BP Garners Criticism for Ads Targeting Oil Spill Search Results
In following its trend of grossly underestimating the leakage, of denying the existence of underwater plumes and of neglecting its promises, the British company also apparently hopes to disguise blatant propaganda as advertising results. Terms related to the disaster continue to rank among the most popular queries on search engines, so BP reportedly paid Google and Yahoo! to host its own links in response to popular phrases like "BP oil disaster," "BP oil," "Deepwater Horizon" and others. Perched atop a list of results -- under a faded and almost unnoticeable "sponsored link" label -- a link about "How BP is helping" grabs readers' attention.
It may appear like a modern day publicity move, but, as Louisiana Governor Bobby Jindal shrewdly declared, perhaps BP should spend those millions of dollars of ad money "on our people, our industries and our communities that are suffering as a result of this spill." BP issued a statement alleging that the scheme makes "it easier for people to find key links" about filing claims, volunteering and reporting oil sightings, but the displayed link mentions none of those options.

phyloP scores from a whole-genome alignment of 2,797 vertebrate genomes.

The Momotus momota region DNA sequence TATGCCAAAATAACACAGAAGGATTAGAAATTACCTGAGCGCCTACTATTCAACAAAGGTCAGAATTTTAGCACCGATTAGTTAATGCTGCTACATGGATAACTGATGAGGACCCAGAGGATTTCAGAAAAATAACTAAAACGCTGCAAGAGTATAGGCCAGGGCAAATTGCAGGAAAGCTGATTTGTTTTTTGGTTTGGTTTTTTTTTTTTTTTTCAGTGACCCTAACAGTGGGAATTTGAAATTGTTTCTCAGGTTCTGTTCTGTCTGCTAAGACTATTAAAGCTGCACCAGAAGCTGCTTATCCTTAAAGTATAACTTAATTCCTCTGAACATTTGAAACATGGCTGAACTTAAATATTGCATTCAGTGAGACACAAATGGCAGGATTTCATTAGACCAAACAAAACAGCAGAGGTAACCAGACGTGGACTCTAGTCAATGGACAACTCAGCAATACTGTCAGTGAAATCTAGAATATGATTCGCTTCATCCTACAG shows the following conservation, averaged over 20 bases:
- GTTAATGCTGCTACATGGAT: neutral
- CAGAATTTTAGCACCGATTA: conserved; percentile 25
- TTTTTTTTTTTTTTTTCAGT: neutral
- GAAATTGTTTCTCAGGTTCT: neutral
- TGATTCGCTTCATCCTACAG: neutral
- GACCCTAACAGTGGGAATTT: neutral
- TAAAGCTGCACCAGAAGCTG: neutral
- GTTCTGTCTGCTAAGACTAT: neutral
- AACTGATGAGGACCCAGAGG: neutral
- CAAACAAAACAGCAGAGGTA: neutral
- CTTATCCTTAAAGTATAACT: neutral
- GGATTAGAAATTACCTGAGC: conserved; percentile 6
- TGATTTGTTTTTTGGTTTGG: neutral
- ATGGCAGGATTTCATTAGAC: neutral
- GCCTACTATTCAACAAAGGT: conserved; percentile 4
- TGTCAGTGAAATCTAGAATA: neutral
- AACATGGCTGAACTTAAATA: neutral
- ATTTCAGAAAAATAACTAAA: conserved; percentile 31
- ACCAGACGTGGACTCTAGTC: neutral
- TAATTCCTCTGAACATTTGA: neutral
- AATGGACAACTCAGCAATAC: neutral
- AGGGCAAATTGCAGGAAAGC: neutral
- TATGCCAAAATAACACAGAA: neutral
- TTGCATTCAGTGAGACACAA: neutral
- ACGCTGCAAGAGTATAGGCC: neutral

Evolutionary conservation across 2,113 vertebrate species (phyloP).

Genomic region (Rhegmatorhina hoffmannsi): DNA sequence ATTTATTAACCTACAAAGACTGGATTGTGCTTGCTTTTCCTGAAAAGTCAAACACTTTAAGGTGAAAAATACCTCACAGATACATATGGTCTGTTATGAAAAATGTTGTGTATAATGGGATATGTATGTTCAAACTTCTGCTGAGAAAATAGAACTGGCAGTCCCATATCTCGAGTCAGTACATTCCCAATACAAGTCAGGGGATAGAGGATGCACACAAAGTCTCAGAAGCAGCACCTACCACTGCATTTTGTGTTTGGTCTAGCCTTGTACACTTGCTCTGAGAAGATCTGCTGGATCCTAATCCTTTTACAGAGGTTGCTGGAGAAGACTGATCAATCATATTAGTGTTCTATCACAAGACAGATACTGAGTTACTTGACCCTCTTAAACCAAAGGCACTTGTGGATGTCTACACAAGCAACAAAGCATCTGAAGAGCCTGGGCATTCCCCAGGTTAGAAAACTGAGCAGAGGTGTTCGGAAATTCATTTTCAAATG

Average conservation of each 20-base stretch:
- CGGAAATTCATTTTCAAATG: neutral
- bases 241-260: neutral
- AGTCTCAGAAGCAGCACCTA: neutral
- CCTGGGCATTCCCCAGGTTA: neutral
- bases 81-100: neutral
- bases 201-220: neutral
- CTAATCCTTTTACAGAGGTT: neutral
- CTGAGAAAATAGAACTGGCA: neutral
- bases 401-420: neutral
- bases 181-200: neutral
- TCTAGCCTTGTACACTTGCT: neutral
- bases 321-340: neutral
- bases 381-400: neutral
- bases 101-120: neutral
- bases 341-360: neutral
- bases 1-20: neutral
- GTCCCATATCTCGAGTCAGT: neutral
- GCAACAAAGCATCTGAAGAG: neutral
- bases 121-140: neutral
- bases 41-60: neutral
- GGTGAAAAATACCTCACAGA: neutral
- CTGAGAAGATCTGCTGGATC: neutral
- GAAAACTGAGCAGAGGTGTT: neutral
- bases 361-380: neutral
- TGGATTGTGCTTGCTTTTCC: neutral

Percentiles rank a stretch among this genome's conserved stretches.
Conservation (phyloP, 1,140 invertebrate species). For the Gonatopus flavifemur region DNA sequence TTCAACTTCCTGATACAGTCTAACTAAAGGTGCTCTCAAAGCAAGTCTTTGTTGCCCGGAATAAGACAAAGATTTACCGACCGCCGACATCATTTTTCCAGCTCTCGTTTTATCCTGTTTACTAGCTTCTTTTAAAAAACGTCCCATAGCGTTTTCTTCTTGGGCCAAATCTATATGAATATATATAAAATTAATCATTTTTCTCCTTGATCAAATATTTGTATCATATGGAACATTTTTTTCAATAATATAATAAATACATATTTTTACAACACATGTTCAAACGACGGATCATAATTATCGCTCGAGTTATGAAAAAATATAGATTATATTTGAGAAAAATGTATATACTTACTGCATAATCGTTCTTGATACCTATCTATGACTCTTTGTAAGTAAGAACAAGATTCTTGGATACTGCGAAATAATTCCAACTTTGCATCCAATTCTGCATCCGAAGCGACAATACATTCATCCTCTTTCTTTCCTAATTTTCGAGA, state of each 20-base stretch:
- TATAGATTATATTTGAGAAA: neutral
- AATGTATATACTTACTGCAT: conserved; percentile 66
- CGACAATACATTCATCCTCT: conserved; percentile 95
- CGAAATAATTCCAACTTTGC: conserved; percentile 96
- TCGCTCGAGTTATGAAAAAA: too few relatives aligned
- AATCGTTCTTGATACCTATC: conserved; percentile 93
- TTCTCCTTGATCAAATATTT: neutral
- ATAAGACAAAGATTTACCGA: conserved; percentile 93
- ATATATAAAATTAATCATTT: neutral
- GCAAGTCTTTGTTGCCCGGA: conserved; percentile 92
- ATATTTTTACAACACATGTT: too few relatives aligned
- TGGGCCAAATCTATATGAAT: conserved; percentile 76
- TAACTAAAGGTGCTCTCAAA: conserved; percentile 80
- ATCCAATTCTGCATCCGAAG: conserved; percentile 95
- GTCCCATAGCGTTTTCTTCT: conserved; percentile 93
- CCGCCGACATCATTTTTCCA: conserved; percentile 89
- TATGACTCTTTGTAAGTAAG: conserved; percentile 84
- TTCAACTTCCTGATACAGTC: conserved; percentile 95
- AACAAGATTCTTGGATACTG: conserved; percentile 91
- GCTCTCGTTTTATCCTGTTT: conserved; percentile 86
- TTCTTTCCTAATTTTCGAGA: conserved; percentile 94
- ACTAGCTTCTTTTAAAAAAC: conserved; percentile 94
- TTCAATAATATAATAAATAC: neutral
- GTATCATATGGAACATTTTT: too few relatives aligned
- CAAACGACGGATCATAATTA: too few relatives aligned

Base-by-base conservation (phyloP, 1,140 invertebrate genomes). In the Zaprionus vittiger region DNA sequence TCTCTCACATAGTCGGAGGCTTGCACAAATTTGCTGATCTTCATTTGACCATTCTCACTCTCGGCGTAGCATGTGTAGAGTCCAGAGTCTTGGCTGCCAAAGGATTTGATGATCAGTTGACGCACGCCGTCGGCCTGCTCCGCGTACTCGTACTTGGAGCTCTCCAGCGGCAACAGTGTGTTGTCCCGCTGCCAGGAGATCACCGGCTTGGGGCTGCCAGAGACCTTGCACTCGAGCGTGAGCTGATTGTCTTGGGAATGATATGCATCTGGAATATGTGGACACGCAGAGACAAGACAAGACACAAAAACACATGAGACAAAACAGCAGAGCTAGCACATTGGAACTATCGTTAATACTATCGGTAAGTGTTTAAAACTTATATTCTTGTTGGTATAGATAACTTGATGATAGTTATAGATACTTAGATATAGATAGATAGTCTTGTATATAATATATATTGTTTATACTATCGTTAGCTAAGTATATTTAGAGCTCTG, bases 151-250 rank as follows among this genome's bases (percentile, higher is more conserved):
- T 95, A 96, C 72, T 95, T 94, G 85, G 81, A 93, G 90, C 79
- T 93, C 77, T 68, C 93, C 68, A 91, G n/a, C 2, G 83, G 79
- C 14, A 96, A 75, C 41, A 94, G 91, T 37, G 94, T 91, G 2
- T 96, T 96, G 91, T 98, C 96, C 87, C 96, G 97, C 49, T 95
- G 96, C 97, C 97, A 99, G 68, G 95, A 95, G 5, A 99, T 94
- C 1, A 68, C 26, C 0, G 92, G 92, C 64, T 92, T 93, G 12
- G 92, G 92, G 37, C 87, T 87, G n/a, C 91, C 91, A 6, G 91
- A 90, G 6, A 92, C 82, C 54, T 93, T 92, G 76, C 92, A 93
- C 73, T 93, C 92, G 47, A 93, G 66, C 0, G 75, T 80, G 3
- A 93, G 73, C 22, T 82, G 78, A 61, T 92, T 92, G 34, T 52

At this point, most observers should possess the ability to discern BP's motives and techniques, so hopefully even casual readers will recognize the sponsored links as such. Google reigns as the Web's most visited site and one of the wealthiest tech entities in the U.S., so it wields immeasurable influence and suggestive power. Corporations, particularly those confronted by intensifying public fury and consumer aversion, should use such power appropriately. [From: ABC News]